GMS:STR/SFR Packages

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The Stream (written STR or STR1) and Streamflow-Routing (SFR2) packages are used to simulate the interaction between surficial streams and the groundwater. These packages are somewhat similar to the River package in that water can move from the stream to the aquifer or from the aquifer to the stream depending on the relative differences in the stream stage and the water table elevations. However, unlike the River package, flow is routed through the stream. For the STR package, simple channel hydraulics and Manning's equation are used to compute the stage in the stream. The SFR package has more sophisticated hydraulics and routing options.

Stream Network

When either the STR or SFR package is used, a complete, ordered stream network must be defined as shown in the following figure.

Ordered stream network used by the STR or SFR packages

A stream network is composed of reaches and segments. A reach is the portion of a stream that lies inside a single cell. A single cell may contain multiple reaches. A segment is a group of reaches that forms one section of the stream. The reaches within a segment are always numbered from upstream to downstream. The segments should also be numbered from upstream to downstream.

The incoming flowrate may only be defined for the topmost segments (segments 1, 4, and 6 in the above figure) and is typically entered as a positive value to represent the amount of flow in the stream channel. Flow is then routed and combined to get the incoming flowrate for the other segments. An exception to this is a diversion such as the canal at segment #2 in the above figure. In this case the flowrate into the diversion should be specified. The flow to the diversion would be subtracted from the flow coming out of segment #1 and whatever is left over would be routed to segment #3.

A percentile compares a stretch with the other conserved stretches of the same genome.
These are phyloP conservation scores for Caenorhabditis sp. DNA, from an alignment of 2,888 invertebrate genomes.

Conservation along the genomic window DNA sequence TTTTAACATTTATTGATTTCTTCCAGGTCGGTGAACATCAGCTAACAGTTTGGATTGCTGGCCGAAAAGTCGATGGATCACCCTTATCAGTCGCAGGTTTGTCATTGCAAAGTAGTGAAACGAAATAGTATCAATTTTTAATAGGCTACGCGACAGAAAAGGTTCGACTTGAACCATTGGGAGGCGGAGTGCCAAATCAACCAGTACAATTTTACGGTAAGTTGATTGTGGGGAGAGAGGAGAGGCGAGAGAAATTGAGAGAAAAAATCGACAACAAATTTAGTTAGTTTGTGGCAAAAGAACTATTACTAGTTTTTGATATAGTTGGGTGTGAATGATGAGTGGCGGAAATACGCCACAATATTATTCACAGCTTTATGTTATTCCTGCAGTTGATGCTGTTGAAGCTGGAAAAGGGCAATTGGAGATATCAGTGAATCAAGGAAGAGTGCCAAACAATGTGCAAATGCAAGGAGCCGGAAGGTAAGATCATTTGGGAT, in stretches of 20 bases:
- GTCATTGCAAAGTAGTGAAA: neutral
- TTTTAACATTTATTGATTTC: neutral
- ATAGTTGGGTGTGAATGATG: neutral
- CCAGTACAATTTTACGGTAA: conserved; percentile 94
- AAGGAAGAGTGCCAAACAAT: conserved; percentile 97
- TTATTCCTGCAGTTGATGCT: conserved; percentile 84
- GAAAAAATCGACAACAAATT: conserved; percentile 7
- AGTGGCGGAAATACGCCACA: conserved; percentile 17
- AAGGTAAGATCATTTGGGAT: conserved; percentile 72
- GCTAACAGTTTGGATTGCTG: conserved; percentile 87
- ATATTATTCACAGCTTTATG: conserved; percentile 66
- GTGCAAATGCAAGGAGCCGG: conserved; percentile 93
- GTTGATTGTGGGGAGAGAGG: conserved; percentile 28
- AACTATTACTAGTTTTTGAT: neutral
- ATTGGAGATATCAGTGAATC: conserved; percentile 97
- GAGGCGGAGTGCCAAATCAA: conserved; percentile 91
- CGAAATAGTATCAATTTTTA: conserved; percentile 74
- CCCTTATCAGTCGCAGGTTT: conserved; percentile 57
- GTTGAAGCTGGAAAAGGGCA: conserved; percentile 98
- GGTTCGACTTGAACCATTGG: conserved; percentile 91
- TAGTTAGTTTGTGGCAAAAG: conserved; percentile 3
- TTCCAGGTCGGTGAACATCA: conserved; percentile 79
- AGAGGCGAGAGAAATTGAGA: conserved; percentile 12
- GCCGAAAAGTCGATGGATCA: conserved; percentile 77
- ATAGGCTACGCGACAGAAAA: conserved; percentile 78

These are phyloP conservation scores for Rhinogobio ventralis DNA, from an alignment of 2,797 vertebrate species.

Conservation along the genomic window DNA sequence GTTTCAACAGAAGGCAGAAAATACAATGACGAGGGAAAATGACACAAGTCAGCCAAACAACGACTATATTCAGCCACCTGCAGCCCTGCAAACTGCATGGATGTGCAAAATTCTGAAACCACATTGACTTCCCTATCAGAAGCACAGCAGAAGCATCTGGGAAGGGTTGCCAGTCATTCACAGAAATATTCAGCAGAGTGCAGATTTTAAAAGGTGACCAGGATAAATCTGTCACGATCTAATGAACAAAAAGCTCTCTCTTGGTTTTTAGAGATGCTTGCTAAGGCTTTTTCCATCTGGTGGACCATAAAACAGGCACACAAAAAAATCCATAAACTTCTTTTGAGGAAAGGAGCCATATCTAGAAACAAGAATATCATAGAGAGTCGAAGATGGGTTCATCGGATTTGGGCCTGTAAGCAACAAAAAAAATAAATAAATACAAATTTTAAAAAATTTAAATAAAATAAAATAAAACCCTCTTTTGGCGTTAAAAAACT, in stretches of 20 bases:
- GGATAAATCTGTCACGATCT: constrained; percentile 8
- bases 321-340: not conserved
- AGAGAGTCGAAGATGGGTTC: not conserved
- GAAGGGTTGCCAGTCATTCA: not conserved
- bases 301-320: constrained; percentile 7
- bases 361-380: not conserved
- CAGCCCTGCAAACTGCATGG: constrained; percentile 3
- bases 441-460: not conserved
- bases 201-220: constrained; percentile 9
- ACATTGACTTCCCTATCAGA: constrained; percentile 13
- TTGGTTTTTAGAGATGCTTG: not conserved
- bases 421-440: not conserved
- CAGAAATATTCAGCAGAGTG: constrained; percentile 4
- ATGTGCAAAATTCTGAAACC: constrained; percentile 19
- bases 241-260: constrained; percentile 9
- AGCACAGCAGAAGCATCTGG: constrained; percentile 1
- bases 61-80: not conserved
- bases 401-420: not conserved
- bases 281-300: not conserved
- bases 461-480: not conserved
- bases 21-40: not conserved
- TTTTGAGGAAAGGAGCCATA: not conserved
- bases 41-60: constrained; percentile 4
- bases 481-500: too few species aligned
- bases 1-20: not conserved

Defining Streams

Unlike other packages in GMS, a stream network cannot be created by selecting cells in the grid and manually assigning values to the cells. Due to the complex nature of the input and the requirement that the data be ordered in a specific fashion, a stream network can only be created using a series of Stream Arcs in the Map module. The cell-by-cell values are automatically created and properly ordered when the Map → MODFLOW command is selected.

There are some restrictions on the STR and SFR conceptual models:

  • STR and SFR stream arcs cannot both exist in the same coverage because of the stream numbering issues.
  • All STR (or SFR) arcs must be in one coverage. There cannot be two or more coverages to represent the stream network.
  • SFR – All downstream streams must be diversions except for one. The variable OUTSEG is the segment number of the downstream segment that is not a diversion.
  • SFR – If the current segment has the diversion flag set then IUPSEG is the id of the upstream segment.

Set Arc Directions from Stream Data

Right-clicking on a coverage containing STR streams shows a Set Arc Directions From Stream Data menu item. This operation will cause all stream arcs to point downhill based on the elevation of the top of the river sediments as defined at the nodes.

STR Package

The MODFLOW Stream (STR) Package dialog

In the input file for the STR package, each reach is assigned the following values:

  • ijk indices of cell
  • segment ID
  • reach ID
  • stage (typically starting stage)
  • conductance
  • conductance factor (multipled by the conductance during parameter estimation)
  • Elevation of the bottom of the streambed
  • Elevation of the top of the streambed

Each segment is assigned the following values:

  • incoming flow (for top segments and diversions)
  • width
  • slope
  • roughness coefficient
  • IDs of tributaries (upstream segments)
  • ID of upstream segment (for diversions only)

When Manning's equation is used to route the flow through the network, the stream channels are assumed to have a rectangular cross section.